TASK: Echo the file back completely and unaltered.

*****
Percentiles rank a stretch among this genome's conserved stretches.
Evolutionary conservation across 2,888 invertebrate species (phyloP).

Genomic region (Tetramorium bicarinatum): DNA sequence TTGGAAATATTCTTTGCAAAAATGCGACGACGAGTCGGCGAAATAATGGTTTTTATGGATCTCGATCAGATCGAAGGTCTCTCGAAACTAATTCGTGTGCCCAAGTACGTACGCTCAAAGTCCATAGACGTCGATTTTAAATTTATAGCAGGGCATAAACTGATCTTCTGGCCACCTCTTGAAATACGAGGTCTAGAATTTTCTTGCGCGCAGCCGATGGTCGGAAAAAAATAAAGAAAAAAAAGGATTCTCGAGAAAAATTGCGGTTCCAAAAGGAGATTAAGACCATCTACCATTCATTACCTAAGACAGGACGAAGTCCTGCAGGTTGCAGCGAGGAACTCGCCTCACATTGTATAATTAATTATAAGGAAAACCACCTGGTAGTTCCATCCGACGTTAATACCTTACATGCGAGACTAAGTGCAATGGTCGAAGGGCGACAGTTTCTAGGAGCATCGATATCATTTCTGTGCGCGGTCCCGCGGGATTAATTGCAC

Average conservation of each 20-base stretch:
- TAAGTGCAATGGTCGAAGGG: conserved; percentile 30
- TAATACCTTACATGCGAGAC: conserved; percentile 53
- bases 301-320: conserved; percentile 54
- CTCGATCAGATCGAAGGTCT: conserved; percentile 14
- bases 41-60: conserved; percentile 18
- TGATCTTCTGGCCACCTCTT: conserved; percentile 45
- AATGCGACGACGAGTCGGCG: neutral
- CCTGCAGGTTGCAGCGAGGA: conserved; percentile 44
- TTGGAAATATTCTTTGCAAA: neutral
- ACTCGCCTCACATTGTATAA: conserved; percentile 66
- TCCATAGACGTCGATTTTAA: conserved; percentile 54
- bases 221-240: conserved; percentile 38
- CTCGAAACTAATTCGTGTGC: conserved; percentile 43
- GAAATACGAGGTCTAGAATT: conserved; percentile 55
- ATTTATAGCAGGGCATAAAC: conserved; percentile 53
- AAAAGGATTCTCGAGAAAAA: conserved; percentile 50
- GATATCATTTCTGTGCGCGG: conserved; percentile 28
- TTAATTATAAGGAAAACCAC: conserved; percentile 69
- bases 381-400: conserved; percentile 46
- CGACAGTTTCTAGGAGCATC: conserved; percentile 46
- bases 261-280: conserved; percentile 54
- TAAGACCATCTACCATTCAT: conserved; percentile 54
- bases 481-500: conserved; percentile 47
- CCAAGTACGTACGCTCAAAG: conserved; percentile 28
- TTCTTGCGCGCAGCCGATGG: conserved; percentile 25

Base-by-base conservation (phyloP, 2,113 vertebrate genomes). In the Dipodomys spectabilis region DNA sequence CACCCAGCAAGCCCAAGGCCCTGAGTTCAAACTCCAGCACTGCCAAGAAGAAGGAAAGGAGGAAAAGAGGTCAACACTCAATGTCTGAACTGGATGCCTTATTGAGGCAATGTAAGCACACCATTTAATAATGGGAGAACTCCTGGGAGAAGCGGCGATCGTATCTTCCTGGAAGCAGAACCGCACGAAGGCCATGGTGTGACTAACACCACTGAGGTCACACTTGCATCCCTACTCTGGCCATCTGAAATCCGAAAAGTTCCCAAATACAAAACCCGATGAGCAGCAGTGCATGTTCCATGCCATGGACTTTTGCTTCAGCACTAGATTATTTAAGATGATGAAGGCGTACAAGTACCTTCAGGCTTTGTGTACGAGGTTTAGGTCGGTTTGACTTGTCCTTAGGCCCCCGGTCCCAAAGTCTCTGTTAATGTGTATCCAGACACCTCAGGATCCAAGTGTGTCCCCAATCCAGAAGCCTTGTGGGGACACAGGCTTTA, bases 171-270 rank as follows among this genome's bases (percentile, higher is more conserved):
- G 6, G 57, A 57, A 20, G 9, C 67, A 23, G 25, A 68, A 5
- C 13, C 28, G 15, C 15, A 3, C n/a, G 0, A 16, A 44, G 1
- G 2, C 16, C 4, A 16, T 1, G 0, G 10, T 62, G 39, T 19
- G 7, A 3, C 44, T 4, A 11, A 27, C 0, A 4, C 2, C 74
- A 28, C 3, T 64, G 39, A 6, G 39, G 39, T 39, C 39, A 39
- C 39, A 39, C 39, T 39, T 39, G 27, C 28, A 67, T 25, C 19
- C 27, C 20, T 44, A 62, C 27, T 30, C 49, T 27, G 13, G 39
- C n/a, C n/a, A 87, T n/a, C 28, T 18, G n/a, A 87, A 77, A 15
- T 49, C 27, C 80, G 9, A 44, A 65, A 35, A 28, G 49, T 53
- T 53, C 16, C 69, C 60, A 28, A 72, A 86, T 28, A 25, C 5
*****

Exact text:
Percentiles rank a stretch among this genome's conserved stretches.
Evolutionary conservation across 2,888 invertebrate species (phyloP).

Genomic region (Tetramorium bicarinatum): DNA sequence TTGGAAATATTCTTTGCAAAAATGCGACGACGAGTCGGCGAAATAATGGTTTTTATGGATCTCGATCAGATCGAAGGTCTCTCGAAACTAATTCGTGTGCCCAAGTACGTACGCTCAAAGTCCATAGACGTCGATTTTAAATTTATAGCAGGGCATAAACTGATCTTCTGGCCACCTCTTGAAATACGAGGTCTAGAATTTTCTTGCGCGCAGCCGATGGTCGGAAAAAAATAAAGAAAAAAAAGGATTCTCGAGAAAAATTGCGGTTCCAAAAGGAGATTAAGACCATCTACCATTCATTACCTAAGACAGGACGAAGTCCTGCAGGTTGCAGCGAGGAACTCGCCTCACATTGTATAATTAATTATAAGGAAAACCACCTGGTAGTTCCATCCGACGTTAATACCTTACATGCGAGACTAAGTGCAATGGTCGAAGGGCGACAGTTTCTAGGAGCATCGATATCATTTCTGTGCGCGGTCCCGCGGGATTAATTGCAC

Average conservation of each 20-base stretch:
- TAAGTGCAATGGTCGAAGGG: conserved; percentile 30
- TAATACCTTACATGCGAGAC: conserved; percentile 53
- bases 301-320: conserved; percentile 54
- CTCGATCAGATCGAAGGTCT: conserved; percentile 14
- bases 41-60: conserved; percentile 18
- TGATCTTCTGGCCACCTCTT: conserved; percentile 45
- AATGCGACGACGAGTCGGCG: neutral
- CCTGCAGGTTGCAGCGAGGA: conserved; percentile 44
- TTGGAAATATTCTTTGCAAA: neutral
- ACTCGCCTCACATTGTATAA: conserved; percentile 66
- TCCATAGACGTCGATTTTAA: conserved; percentile 54
- bases 221-240: conserved; percentile 38
- CTCGAAACTAATTCGTGTGC: conserved; percentile 43
- GAAATACGAGGTCTAGAATT: conserved; percentile 55
- ATTTATAGCAGGGCATAAAC: conserved; percentile 53
- AAAAGGATTCTCGAGAAAAA: conserved; percentile 50
- GATATCATTTCTGTGCGCGG: conserved; percentile 28
- TTAATTATAAGGAAAACCAC: conserved; percentile 69
- bases 381-400: conserved; percentile 46
- CGACAGTTTCTAGGAGCATC: conserved; percentile 46
- bases 261-280: conserved; percentile 54
- TAAGACCATCTACCATTCAT: conserved; percentile 54
- bases 481-500: conserved; percentile 47
- CCAAGTACGTACGCTCAAAG: conserved; percentile 28
- TTCTTGCGCGCAGCCGATGG: conserved; percentile 25

Base-by-base conservation (phyloP, 2,113 vertebrate genomes). In the Dipodomys spectabilis region DNA sequence CACCCAGCAAGCCCAAGGCCCTGAGTTCAAACTCCAGCACTGCCAAGAAGAAGGAAAGGAGGAAAAGAGGTCAACACTCAATGTCTGAACTGGATGCCTTATTGAGGCAATGTAAGCACACCATTTAATAATGGGAGAACTCCTGGGAGAAGCGGCGATCGTATCTTCCTGGAAGCAGAACCGCACGAAGGCCATGGTGTGACTAACACCACTGAGGTCACACTTGCATCCCTACTCTGGCCATCTGAAATCCGAAAAGTTCCCAAATACAAAACCCGATGAGCAGCAGTGCATGTTCCATGCCATGGACTTTTGCTTCAGCACTAGATTATTTAAGATGATGAAGGCGTACAAGTACCTTCAGGCTTTGTGTACGAGGTTTAGGTCGGTTTGACTTGTCCTTAGGCCCCCGGTCCCAAAGTCTCTGTTAATGTGTATCCAGACACCTCAGGATCCAAGTGTGTCCCCAATCCAGAAGCCTTGTGGGGACACAGGCTTTA, bases 171-270 rank as follows among this genome's bases (percentile, higher is more conserved):
- G 6, G 57, A 57, A 20, G 9, C 67, A 23, G 25, A 68, A 5
- C 13, C 28, G 15, C 15, A 3, C n/a, G 0, A 16, A 44, G 1
- G 2, C 16, C 4, A 16, T 1, G 0, G 10, T 62, G 39, T 19
- G 7, A 3, C 44, T 4, A 11, A 27, C 0, A 4, C 2, C 74
- A 28, C 3, T 64, G 39, A 6, G 39, G 39, T 39, C 39, A 39
- C 39, A 39, C 39, T 39, T 39, G 27, C 28, A 67, T 25, C 19
- C 27, C 20, T 44, A 62, C 27, T 30, C 49, T 27, G 13, G 39
- C n/a, C n/a, A 87, T n/a, C 28, T 18, G n/a, A 87, A 77, A 15
- T 49, C 27, C 80, G 9, A 44, A 65, A 35, A 28, G 49, T 53
- T 53, C 16, C 69, C 60, A 28, A 72, A 86, T 28, A 25, C 5